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Development and Implementation of Interactive Virtual Laboratories to Help Students Learn Threshold Concepts in Thermodynamics - Year 3

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Conference

2016 ASEE Annual Conference & Exposition

Location

New Orleans, Louisiana

Publication Date

June 26, 2016

Start Date

June 26, 2016

End Date

August 28, 2016

ISBN

978-0-692-68565-5

ISSN

2153-5965

Conference Session

NSF Grantees Poster Session II

Tagged Topic

NSF Grantees Poster Session

Page Count

13

DOI

10.18260/p.26785

Permanent URL

https://peer.asee.org/26785

Download Count

149

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Paper Authors

biography

Milo Koretsky Oregon State University

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Milo Koretsky is a Professor of Chemical Engineering at Oregon State University. He received his B.S. and M.S. degrees from UC San Diego and his Ph.D. from UC Berkeley, all in Chemical Engineering. He currently has research activity in areas related engineering education and is interested in integrating technology into effective educational practices and in promoting the use of higher-level cognitive skills in engineering problem solving. His research interests particularly focus on what prevents students from being able to integrate and extend the knowledge developed in specific courses in the core curriculum to the more complex, authentic problems and projects they face as professionals. Dr. Koretsky is one of the founding members of the Center for Lifelong STEM Education Research at OSU.

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Abstract

Development and Implementation of Interactive Virtual Laboratories to Help Students Learn Threshold Concepts in Thermodynamics – Year 3

Thermodynamics is a difficult subject for chemical and biological engineering students to master. One reason for the difficulty is the diverse and challenging set of threshold concepts that they must coherently synthesize and be able to apply in a diverse range of contexts. Based on our experience and from reports in the literature, we have identified a set of six threshold concepts we propose are critical for mastery of thermodynamics. The goal of this TUES project is to develop a corresponding set of Interactive Virtual Laboratories to help students identify and learn these six threshold concepts. The intent of this project is not to develop a comprehensive list of all the threshold concepts needed to master thermodynamics. Rather we would like to examine a subset of threshold concepts and illustrate, first, that they can form a design basis for development of Interactive Virtual Laboratories where students can actively experience multiple representations, and, second, that experience with these virtual laboratories helps students learn.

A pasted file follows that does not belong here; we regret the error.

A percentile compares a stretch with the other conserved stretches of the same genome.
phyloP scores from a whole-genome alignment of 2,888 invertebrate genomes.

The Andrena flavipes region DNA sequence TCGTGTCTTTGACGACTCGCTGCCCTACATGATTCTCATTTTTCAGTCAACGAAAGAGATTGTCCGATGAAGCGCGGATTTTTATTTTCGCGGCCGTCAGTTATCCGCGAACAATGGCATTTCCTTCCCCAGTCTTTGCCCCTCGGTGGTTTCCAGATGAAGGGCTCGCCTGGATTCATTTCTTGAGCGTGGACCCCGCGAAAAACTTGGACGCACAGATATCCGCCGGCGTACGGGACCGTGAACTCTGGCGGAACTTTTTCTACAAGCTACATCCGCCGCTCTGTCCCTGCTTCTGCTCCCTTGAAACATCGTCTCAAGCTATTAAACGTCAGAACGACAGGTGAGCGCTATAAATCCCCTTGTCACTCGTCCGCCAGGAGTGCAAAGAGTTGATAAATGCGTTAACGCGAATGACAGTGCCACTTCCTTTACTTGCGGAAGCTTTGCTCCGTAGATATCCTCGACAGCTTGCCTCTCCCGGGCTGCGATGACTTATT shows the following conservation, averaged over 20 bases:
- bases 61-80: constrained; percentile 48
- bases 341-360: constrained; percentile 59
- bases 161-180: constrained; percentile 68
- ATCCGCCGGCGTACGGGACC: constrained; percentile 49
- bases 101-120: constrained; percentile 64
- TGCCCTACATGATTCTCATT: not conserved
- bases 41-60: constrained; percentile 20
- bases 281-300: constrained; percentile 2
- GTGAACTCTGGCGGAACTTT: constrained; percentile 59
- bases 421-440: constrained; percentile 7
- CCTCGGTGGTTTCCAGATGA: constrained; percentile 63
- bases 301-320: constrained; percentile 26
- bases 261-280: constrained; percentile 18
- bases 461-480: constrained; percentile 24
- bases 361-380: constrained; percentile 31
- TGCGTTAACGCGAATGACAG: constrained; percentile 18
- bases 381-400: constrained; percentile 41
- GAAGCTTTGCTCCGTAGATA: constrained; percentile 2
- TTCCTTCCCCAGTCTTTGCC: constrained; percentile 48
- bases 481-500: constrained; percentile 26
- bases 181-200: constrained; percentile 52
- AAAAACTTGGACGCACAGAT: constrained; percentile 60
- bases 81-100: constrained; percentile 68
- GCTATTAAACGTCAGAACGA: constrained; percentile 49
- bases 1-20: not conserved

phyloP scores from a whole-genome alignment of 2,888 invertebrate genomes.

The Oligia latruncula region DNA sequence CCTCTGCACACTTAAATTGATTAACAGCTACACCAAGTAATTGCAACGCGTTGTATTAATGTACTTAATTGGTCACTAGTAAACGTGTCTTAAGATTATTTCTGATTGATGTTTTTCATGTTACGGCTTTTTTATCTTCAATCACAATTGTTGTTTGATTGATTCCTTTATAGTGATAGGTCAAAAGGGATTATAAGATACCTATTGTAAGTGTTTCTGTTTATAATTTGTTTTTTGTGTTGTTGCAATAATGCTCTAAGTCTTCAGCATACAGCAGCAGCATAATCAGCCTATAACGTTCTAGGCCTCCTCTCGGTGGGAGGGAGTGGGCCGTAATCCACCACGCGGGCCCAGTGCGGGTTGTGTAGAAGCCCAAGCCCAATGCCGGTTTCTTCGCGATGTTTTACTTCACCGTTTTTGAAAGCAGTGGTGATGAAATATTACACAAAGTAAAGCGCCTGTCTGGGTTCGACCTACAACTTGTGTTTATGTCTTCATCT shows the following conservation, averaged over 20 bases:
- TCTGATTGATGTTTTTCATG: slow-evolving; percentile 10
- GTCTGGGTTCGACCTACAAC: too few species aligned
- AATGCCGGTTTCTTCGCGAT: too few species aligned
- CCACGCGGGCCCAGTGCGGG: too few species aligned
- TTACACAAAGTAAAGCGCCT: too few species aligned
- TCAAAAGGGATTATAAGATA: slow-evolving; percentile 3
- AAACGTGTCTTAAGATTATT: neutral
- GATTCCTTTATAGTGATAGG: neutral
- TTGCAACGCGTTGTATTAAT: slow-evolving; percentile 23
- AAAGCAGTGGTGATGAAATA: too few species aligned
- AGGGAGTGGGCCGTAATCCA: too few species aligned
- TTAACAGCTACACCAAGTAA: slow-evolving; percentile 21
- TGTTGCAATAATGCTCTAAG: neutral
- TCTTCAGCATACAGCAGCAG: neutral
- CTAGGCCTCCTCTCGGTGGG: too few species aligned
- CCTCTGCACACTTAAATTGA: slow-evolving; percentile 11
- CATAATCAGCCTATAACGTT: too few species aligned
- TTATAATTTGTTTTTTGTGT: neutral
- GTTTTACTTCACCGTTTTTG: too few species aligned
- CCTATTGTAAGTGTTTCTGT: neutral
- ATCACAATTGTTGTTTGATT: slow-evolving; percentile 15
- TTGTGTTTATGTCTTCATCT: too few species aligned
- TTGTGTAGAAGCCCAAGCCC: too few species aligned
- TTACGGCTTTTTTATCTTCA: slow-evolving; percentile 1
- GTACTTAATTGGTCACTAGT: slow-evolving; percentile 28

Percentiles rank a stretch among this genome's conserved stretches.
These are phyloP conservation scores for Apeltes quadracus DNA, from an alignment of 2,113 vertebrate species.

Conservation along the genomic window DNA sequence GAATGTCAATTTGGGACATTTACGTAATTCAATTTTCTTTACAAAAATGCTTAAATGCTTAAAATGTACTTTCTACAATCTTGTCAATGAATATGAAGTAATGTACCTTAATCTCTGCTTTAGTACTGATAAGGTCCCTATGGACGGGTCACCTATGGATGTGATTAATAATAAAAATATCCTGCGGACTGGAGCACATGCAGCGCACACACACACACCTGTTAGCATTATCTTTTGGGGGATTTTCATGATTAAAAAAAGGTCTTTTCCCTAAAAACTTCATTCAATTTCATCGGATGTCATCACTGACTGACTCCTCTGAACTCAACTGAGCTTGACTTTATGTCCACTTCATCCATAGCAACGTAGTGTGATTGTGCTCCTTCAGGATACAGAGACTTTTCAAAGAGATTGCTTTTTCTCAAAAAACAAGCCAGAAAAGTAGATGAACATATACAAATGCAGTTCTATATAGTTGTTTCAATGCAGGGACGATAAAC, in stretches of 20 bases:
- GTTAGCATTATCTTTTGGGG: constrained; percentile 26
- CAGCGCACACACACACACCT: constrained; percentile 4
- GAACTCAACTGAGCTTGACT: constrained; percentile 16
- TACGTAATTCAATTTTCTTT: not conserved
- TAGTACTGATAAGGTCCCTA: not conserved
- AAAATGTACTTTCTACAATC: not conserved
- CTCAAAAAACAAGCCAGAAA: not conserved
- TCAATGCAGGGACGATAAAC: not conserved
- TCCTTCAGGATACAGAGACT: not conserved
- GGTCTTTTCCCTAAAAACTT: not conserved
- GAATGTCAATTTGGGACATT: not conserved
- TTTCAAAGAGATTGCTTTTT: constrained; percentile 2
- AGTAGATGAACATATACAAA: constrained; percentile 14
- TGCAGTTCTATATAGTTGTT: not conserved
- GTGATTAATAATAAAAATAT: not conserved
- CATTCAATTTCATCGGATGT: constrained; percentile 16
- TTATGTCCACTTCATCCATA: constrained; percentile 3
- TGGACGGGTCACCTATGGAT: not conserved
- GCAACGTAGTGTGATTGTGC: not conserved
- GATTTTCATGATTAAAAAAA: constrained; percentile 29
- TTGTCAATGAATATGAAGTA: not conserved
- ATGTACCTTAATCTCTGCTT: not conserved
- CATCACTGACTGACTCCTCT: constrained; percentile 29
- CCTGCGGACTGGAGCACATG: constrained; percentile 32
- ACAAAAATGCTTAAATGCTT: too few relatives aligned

The following specific project objectives have been constructed to achieve this goal: 1. Validate a set of six proposed threshold concepts in thermodynamics. 2. Develop Interactive Virtual Laboratories to provide students multiple representations and help them experientially explore these threshold concepts. Develop the virtual laboratories based on engineering education best practices and multimedia development principles to provide students structured engagement, such as incorporating the “predict, observe, explain” technique. 3. Deliver the Interactive Virtual Laboratories in classes using the studio architecture recently implemented at the home institution. 4. Assess the perception and effectiveness of the Interactive Virtual Laboratories through a. Classroom observation, student surveys, and instructor and student focus groups b. Measurement of learning gains on the Throttling Valve question and the Technician question, two conceptual questions that have been historically difficult for students 5. Incorporate the Interactive Virtual Laboratories as resources in the AIChE Concept Warehouse so that they are broadly available for engineering and science instructors to use.

Year 3 progress will be reported including the following: Nine Interactive Virtual Laboratories have been developed based on best practices in engineering education pedagogy and sound multimedia development principles. They are available to the engineering community through integration into the AIChE Concept Warehouse, another NSF supported project. Five laboratories have been implemented in two thermodynamics studio classes. They have been delivered both in class and for homework. An analysis of the content of student responses allows identification of concepts they struggle with as well as opportunities for further development of the Interactive Virtual Laboratories. Student perceptions of the Interactive Virtual Laboratories including comparison between the two modes of delivery is reported. The most recent work centers around creating analytics of students performance and interaction patterns with the IVLs.

Koretsky, M. (2016, June), Development and Implementation of Interactive Virtual Laboratories to Help Students Learn Threshold Concepts in Thermodynamics - Year 3 Paper presented at 2016 ASEE Annual Conference & Exposition, New Orleans, Louisiana. 10.18260/p.26785

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